On Monday morning, Sara picks me up in the automated flying car and we travel over to the Floating Island to pick out new soccer clothes.

Creative Writing: Creating an Exquisite Corpse Poem

Writing an Exquisite Corpse Poem

Everyone needs to write their word under the fold, so that all the responses end up on the same side of the paper and, of course, no one unfolds it until the end.

The Prompts

1. Write down an article, definite or indefinite (A(N) or THE)

2. Write any adjective (i.e. describing word e.g. yellow, funny, huge)

3. Write down a single concrete noun (i.e. one that names one of something concrete – dog, elephant, apple, trombone, child, waiter, spiderweb)

4. Write down an adverb (i.e. a word that describes how something happened – e.g. he ran slowly)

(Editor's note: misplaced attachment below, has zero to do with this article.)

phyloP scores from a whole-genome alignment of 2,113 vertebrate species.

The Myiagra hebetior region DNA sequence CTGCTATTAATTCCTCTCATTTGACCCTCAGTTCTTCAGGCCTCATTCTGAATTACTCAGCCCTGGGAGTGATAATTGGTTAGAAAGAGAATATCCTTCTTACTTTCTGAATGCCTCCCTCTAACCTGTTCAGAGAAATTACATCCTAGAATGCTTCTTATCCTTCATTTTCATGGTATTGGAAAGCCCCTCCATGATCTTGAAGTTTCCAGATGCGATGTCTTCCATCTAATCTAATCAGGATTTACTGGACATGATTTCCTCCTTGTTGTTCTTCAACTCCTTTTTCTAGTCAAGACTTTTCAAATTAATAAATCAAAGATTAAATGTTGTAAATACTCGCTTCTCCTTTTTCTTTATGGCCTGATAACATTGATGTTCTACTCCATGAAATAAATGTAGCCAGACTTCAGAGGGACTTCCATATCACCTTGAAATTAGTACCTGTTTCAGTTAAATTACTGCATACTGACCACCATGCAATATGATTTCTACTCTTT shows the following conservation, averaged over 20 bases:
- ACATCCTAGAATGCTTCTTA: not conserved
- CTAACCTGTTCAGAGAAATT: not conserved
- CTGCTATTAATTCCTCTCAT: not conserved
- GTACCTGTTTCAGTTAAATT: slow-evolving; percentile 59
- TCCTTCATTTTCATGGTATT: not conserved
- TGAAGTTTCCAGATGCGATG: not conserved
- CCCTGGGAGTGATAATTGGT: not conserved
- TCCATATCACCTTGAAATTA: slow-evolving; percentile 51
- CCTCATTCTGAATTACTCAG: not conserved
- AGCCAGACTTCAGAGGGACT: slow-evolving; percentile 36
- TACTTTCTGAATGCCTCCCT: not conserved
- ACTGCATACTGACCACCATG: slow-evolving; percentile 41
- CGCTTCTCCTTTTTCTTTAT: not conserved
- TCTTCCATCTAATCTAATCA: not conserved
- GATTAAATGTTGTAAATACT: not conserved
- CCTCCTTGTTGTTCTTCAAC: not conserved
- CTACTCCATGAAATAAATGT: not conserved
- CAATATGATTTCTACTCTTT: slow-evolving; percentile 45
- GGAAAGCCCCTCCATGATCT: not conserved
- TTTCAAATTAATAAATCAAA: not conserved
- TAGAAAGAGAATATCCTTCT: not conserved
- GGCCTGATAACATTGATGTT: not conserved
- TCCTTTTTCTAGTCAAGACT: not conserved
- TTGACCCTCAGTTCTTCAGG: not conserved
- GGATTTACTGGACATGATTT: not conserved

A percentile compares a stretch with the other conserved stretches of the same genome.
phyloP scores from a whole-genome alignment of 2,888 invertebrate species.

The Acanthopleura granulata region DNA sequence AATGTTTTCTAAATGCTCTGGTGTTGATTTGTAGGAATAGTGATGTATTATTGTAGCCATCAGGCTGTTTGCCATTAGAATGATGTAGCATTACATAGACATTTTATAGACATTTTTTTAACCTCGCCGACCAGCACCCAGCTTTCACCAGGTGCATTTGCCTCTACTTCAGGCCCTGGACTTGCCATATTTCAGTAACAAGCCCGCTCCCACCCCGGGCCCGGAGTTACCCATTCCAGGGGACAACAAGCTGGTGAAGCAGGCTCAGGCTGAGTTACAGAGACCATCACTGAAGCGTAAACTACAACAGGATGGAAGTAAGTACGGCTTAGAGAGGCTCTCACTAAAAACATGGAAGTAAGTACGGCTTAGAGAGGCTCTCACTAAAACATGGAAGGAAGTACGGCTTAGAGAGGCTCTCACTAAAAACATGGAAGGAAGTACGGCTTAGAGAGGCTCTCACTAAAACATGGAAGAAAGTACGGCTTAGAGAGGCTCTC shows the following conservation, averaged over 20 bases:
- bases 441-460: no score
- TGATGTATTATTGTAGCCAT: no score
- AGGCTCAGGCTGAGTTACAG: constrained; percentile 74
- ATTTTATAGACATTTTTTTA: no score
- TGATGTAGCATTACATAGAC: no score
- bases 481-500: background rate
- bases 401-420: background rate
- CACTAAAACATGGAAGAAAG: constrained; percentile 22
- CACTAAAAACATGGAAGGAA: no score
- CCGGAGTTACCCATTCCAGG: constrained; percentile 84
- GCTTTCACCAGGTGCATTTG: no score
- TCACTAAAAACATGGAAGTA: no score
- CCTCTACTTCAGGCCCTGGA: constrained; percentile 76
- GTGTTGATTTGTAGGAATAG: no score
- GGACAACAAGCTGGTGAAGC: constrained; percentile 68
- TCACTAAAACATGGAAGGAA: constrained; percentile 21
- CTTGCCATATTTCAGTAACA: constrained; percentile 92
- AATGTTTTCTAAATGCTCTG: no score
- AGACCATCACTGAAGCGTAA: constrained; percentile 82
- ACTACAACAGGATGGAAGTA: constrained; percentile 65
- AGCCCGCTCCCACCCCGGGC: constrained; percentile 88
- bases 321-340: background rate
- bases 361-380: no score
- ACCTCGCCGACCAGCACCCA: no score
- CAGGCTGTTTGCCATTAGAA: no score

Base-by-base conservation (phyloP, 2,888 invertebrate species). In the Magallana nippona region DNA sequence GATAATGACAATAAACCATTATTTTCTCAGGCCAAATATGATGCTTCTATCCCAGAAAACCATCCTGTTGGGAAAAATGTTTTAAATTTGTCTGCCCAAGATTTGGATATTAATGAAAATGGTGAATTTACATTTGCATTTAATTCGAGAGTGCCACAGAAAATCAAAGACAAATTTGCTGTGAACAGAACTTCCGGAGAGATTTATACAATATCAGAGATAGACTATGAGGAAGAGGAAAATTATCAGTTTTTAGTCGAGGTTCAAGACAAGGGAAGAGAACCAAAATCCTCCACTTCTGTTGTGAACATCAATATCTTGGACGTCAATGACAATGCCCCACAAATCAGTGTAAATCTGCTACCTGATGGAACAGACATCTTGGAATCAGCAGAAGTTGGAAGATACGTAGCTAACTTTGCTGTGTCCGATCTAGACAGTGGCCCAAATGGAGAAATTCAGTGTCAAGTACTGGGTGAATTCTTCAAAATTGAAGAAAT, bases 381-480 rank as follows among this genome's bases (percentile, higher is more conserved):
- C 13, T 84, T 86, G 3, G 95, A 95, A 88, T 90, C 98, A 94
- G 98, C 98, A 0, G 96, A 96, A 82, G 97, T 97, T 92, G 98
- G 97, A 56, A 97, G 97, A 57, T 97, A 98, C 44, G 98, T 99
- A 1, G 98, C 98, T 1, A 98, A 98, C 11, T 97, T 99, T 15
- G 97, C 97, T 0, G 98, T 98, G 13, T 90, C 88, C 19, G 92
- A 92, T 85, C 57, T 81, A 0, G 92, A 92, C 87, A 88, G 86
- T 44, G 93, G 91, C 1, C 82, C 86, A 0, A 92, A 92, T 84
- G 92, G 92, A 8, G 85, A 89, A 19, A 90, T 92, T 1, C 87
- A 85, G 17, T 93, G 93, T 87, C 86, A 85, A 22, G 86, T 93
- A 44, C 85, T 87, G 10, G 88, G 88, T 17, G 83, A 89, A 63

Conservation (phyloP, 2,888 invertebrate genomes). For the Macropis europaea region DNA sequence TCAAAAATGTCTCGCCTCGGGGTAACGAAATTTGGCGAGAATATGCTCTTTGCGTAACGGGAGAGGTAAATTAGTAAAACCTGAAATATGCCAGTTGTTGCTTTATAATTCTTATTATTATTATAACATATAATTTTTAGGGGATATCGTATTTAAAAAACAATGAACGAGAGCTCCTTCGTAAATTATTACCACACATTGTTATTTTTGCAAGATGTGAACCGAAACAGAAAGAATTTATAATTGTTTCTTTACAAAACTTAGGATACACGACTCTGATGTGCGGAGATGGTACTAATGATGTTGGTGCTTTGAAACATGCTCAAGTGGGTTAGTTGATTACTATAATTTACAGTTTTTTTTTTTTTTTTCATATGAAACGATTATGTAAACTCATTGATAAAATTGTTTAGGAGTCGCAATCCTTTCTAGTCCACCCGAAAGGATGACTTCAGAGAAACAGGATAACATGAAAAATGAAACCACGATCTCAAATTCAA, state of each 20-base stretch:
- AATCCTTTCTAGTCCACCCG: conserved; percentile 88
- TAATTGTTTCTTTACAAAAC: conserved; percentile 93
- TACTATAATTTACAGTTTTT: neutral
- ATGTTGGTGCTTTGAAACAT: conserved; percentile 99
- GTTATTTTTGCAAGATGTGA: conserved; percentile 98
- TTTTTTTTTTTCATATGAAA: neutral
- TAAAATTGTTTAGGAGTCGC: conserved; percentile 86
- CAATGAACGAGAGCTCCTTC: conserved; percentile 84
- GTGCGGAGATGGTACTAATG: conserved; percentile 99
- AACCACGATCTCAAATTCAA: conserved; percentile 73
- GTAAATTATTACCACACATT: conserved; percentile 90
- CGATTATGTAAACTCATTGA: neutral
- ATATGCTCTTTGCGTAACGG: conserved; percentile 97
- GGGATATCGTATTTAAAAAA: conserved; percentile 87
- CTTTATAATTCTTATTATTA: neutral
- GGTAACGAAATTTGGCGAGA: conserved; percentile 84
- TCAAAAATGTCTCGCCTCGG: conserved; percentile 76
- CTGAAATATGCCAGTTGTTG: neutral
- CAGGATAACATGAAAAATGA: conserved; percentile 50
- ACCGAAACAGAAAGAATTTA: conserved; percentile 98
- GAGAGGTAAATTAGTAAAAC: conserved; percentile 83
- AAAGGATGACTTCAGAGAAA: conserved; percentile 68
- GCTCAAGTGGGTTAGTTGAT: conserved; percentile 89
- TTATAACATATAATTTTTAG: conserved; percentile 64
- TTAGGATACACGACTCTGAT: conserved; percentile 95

5. Write down one of the following verbs: carries, remembers, chases, sees

6. Write down a number larger than 1

7. Write down any adjective (as in step 2)

8. Write down any plural concrete noun (e.g. dogs, elephants, apples, trombones, children).

Next Step

Pass the paper around one last time then open and read the full sentence.

The Outcome

You should end up with a collection of very strange but grammatically accurate sentences, such as:

The shadowy pickup Truck triumphantly chases fourteen enthusiastic elephants.

A frightened fence-post hurriedly carries two reluctant doors.

The glorious sheep quickly remembers four happy windows.

Don’t Stop There

Each person uses the sentence they have ended up with as the first line of a short poem and chooses one of the others as their last line.